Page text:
Turns out that what Landon had prepped was a needed shot in the arm for the series, providing several interesting turns that shows there could be several chapters left in this formulaic novel.  Found footage movies can be rough to watch but Landon and cinematographer Gonzalo Amat (The Devil Inside) keep the action framed well without a lot of shaky shots and skewed angles that can cross your eyes and turn your stomach.

The problem I consistently have with movies shot in this way (like Chronicle) is that you have to suspend more than a little disbelief that during some of the more terrifying moments the person filming wouldn’t have dropped their camcorder and ran for the hills.  After all, if you’re trying to escape a coven of witches, wouldn’t you want both hands free to claw your way out of a boarded up room?

Another aspect of the film I took issue with was an increased level of violence, profanity and nudity, something noticeably absent from the franchise until now.  With one shot of full female nudity, more blood than before, and a colorful vocabulary from our better than average newcomer leads, the series feels like it gave in to peer pressure in trying to stay current.  What made these films so refreshing initially was the feeling the filmmakers were charting their own course with each new entry and not running alongside what their contemporaries were doing.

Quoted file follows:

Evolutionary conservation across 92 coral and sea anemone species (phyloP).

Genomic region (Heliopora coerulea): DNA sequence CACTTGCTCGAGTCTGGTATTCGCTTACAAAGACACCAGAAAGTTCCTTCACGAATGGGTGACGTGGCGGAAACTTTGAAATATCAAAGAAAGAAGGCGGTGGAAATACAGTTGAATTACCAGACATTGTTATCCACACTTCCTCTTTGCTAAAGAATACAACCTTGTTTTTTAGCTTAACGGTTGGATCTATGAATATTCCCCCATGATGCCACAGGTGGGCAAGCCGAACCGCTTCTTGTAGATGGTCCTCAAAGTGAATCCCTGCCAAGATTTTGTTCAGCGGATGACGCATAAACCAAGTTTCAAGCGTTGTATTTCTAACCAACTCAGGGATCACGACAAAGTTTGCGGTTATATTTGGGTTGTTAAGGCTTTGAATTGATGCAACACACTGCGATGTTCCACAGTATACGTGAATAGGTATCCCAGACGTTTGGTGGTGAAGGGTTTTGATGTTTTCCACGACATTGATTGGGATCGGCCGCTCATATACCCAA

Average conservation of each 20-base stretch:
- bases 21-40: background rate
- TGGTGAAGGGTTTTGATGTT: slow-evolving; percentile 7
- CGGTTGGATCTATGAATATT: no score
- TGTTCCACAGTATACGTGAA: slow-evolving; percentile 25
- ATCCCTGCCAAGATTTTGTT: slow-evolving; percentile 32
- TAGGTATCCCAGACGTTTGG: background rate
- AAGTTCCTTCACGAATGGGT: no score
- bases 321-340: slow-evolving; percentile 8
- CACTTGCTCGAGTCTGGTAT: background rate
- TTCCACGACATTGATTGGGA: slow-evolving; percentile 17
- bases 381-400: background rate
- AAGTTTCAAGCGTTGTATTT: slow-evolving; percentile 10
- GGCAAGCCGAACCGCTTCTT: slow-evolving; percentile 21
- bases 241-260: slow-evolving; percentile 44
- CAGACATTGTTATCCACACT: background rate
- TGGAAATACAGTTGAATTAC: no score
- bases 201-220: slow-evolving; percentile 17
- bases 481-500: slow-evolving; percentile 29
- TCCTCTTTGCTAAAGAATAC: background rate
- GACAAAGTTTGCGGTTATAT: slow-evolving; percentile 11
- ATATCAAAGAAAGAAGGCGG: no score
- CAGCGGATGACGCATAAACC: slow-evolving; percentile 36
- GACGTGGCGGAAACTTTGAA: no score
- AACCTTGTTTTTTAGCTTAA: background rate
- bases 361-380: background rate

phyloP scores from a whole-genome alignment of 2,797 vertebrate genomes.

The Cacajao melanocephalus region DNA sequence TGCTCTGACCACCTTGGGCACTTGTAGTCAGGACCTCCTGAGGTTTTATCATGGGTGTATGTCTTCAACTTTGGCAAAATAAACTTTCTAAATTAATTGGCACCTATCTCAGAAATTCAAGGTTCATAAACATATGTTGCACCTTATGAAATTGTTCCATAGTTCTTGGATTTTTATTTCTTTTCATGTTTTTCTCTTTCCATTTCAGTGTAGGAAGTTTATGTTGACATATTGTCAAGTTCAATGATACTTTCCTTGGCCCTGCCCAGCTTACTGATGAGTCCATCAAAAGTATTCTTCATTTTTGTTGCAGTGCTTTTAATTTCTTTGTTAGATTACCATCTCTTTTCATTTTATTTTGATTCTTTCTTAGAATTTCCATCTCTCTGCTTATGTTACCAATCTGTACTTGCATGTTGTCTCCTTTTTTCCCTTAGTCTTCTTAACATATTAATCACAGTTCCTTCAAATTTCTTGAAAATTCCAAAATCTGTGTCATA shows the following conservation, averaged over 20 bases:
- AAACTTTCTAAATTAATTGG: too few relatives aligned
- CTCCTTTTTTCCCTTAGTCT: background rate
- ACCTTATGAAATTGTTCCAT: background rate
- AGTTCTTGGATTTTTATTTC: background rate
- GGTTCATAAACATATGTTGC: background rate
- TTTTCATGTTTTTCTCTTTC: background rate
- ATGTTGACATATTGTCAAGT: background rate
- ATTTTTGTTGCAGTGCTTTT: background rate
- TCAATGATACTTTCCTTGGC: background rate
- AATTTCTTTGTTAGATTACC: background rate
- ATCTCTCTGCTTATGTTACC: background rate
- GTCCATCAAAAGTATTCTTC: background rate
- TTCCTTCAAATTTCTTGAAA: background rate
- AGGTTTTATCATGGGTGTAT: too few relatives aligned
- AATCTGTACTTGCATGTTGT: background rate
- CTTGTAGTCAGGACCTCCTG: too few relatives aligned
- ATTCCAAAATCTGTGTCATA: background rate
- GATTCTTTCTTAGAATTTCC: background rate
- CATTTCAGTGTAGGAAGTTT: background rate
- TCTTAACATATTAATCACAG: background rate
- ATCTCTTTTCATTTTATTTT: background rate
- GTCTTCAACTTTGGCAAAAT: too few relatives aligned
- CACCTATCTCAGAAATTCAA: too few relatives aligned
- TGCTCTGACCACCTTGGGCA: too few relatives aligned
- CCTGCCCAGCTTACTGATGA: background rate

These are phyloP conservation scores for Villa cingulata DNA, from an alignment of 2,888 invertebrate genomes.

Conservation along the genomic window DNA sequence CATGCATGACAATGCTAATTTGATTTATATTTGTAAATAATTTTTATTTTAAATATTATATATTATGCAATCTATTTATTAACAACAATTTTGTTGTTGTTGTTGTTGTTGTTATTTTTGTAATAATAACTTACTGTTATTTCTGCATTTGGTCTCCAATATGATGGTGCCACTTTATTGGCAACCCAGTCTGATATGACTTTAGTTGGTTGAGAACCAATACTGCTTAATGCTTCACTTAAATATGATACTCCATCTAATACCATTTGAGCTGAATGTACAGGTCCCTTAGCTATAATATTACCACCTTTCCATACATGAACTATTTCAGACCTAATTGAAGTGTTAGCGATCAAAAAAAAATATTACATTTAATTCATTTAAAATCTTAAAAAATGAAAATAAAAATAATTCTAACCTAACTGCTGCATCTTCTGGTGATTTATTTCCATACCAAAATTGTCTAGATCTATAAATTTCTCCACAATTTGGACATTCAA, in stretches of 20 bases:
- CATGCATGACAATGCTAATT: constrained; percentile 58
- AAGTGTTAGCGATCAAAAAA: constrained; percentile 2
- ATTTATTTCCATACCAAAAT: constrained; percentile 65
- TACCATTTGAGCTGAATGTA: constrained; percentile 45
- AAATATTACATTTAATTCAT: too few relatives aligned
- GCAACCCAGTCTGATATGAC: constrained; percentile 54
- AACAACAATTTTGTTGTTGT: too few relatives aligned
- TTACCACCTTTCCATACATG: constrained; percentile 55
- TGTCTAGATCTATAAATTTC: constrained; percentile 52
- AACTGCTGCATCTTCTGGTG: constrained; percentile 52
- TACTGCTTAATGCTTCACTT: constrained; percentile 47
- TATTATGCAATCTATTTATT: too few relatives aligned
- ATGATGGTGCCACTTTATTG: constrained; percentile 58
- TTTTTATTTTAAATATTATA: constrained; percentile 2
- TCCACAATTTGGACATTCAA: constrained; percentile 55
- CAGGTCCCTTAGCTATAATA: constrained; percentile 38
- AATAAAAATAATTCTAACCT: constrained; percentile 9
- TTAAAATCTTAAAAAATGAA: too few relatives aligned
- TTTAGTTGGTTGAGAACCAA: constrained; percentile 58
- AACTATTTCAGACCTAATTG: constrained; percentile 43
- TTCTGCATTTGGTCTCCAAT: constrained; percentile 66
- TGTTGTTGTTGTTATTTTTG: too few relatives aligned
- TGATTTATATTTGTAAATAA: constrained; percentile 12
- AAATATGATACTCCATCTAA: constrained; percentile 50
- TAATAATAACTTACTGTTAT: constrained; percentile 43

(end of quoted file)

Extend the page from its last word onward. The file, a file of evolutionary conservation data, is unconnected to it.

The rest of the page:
The film doesn’t skimp on frights and happily doesn’t save them all for the traditional final freaky act.  Landon makes nice use of a modern oujia board in the form of a popular 80’s game and ratchets up the tension as the movie moves toward its twist of a climax that winds up being not so much a game changer but one that hits the soft reset button for future entries.